In our example, we expect around 6 specific cell types, and we have performed FlowSOM clustering into 20 groups as a reasonable over-estimate. After analyzing the heatmaps and t-SNE plots, we can clearly see that stratification of the data into 20 clusters may be too strong. Many clusters are placed very close to each other, indicating that they could be merged together. The same can be deduced from the heatmaps, highlighting that marker expression patterns for some neighboring clusters are very similar. Cluster merging and annotating is somewhat manual, based partially on visual inspection of t-SNE plots and heatmaps and thus, benefits from expert knowledge of the cell types.

7.2.1 Manual cluster merging and annotating based on heatmaps

In our experience, the main reference for manual merging of clusters is the heatmap of marker characteristics across metaclusters, with dendrograms showing the hierarchy of similarities. Such plots aggregate information over many cells and thus show average marker expression for each cluster. Together with dimensionality reduction, these plots give good insight into the relationships between clusters and the marker levels within each cluster. Given expert knowledge of the cell types and markers, it is then left to the researcher to decide how exactly to merge clusters (e.g., with higher weight given to some markers).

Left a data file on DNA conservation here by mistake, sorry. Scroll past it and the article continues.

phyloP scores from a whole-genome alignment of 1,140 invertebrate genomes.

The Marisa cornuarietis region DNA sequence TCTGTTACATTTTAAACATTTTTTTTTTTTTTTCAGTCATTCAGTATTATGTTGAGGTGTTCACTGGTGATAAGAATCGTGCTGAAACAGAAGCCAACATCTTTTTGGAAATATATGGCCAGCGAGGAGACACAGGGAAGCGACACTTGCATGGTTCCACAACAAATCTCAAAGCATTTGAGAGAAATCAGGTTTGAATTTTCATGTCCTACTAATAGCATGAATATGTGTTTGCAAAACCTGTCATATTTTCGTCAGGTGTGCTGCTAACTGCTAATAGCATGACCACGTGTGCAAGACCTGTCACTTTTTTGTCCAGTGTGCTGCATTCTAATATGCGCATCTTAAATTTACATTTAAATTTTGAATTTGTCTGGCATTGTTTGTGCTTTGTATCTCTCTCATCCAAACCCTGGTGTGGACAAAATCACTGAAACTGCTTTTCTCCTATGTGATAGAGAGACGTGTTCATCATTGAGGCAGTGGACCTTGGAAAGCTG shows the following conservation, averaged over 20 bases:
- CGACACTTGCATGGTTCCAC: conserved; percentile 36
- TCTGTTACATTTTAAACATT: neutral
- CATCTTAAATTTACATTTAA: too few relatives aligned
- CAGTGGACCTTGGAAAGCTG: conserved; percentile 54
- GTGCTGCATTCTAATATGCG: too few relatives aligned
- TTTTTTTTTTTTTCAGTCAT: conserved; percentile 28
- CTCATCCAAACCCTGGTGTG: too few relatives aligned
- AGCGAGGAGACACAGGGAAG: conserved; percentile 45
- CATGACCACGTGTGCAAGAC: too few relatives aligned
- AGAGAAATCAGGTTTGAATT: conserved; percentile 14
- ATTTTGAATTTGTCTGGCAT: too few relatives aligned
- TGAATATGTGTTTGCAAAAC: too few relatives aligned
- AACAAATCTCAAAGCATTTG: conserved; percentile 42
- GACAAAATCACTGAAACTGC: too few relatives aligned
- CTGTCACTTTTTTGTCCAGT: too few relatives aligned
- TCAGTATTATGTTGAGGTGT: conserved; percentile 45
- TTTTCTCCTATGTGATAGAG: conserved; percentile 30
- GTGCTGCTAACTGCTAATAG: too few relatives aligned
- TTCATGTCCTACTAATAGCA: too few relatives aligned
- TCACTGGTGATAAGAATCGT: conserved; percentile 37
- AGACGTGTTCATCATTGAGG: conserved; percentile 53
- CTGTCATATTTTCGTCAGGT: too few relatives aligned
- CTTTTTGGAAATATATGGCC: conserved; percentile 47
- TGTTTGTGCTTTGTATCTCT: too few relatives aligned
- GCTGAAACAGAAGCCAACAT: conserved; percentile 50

The dendrogram highlights the similarity between the metaclusters and can be used explicitly for the merging. However, there are reasons why we would not always follow the dendrogram exactly. In general, when it comes to clustering, blindly following the hierarchy of codes will lead to identification of populations of similar cells, but it does not necessarily mean that they are of biological interest. The distances between metaclusters are calculated across all the markers, and it may be that some markers carry higher weight for certain cell types. In addition, different linkage methods may lead to different hierarchy, especially when clusters are not fully distinct. Another aspect to consider in cluster merging is the cluster size, represented in the parentheses next to the cluster label in our plots. If the cluster size is very small, but the cluster seems relevant and distinct, one can keep it as separate. However, if it is small and different from the neighboring clustering only in a somewhat unimportant marker, it could be merged. And, if some of the metaclusters do not represent any specific cell types, they could be dropped out of the downstream analysis instead of being merged. However, in case an automated solution for cluster merging is truly needed, one could use the cutree() function applied to the dendrogram.